Fig. 5. Drawing of Puccinia asparagi spore types (click image for larger view and more information).
Asparagus rust, caused by Puccinia asparagi DC. in Lam. & DC., was originally described in France in 1805, and appeared in New Jersey in 1896 (39). Within a few years, rust had spread to every region where asparagus was grown (54,65). P. asparagi is an autoecious (single host), pathogen which produces four spore types (basidiospores, aeciospores, urediniospores, and teliospores) in succession (Fig. 5). Early spring infections of young spears occur with basidiospores. These infections, in turn, produce oval, light-green lesions about 6 x 19 mm in size. One to 2-weeks later, cream colored aecia are produced (Fig. 6). The wind-blown aeciospores initiate early rust epidemics and then give rise to the brownish-red uredinia stage (Fig. 7). The uredinial cycle repeats every 10 to 14 days during July and August (47) and causes the majority of fern damage. In early fall, telia replace uredinia and serve as the overwintering stage. Because first year fields are not harvested, the aecia stage on the spear is not removed and leads to greater severity than in fields being cut. The difference in rust severity between a 2-year-old uncut field and a 3-year-old harvested field can be striking (Fig. 8).
Fig. 6. Aecial lesion of Puccinia asparagi on the stem of asparagus (courtesy of D. Johnson) (click image for larger view).
Fig. 7. Uredinia of Puccinia asparagi on the stem of asparagus (courtesy of D. Johnson) (click image for larger view).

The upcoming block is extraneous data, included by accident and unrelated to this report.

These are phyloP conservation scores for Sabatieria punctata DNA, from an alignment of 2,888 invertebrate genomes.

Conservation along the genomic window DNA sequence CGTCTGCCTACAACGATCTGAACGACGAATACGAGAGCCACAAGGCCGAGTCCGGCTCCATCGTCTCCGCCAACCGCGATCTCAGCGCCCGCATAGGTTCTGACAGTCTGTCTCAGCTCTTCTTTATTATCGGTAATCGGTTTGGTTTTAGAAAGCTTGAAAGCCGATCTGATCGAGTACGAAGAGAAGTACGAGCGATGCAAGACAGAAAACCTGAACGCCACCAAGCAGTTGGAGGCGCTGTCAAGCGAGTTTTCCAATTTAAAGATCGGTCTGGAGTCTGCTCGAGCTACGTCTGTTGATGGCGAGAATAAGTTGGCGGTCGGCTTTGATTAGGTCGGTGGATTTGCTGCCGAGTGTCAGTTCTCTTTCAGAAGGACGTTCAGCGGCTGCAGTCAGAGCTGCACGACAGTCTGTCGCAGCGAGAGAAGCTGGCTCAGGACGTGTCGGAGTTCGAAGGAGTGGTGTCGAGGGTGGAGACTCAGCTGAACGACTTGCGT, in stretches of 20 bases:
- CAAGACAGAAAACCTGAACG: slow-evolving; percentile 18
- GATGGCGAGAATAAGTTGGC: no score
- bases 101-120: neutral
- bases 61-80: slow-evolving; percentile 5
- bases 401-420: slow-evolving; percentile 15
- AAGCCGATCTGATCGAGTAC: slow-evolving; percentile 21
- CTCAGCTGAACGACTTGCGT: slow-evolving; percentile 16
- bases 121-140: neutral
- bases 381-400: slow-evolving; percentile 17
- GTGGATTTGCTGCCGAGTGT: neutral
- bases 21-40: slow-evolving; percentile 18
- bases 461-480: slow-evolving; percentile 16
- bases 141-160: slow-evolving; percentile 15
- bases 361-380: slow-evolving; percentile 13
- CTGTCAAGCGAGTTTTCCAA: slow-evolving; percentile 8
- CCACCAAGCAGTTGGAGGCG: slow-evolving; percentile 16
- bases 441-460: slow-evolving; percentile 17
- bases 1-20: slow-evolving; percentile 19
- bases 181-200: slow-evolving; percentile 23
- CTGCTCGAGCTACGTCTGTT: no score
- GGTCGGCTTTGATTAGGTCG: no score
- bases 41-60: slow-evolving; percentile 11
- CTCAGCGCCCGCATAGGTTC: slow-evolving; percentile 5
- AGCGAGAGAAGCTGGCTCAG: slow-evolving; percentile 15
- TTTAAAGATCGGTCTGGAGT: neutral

Fig. 8. Field of ‘Delmonte 361’ asparagus. Field on the left is 2 years old and was not harvested and aecial lesions developed; field on the right is 3 years old and was harvested preventing the aecial stage from developing (courtesy of D. Johnson) (click image for larger view).
Management of rust in the U.S. has been achieved using an integrated approach of resistant cultivars, fungicides, and sanitation practices. Breeders have since made great improvements in incorporating stable quantitatively inherited resistance into commercial lines (4,42,45,51,52). However, the current level of resistance is insufficient to completely control severe outbreaks (46). Cultivar improvements are needed. Because damage thresholds have been determined (21,49), fungicide applications could be timed to suppress outbreaks during conducive periods (49). The current dilemma in rust management is the loss of registered products and/or the processors refusal to accept asparagus treated with EBDC fungicides. Special use permits under Section 18 have allowed new unregistered products to be used, but these costly inputs could be reduced with improved genetic resistance to rust.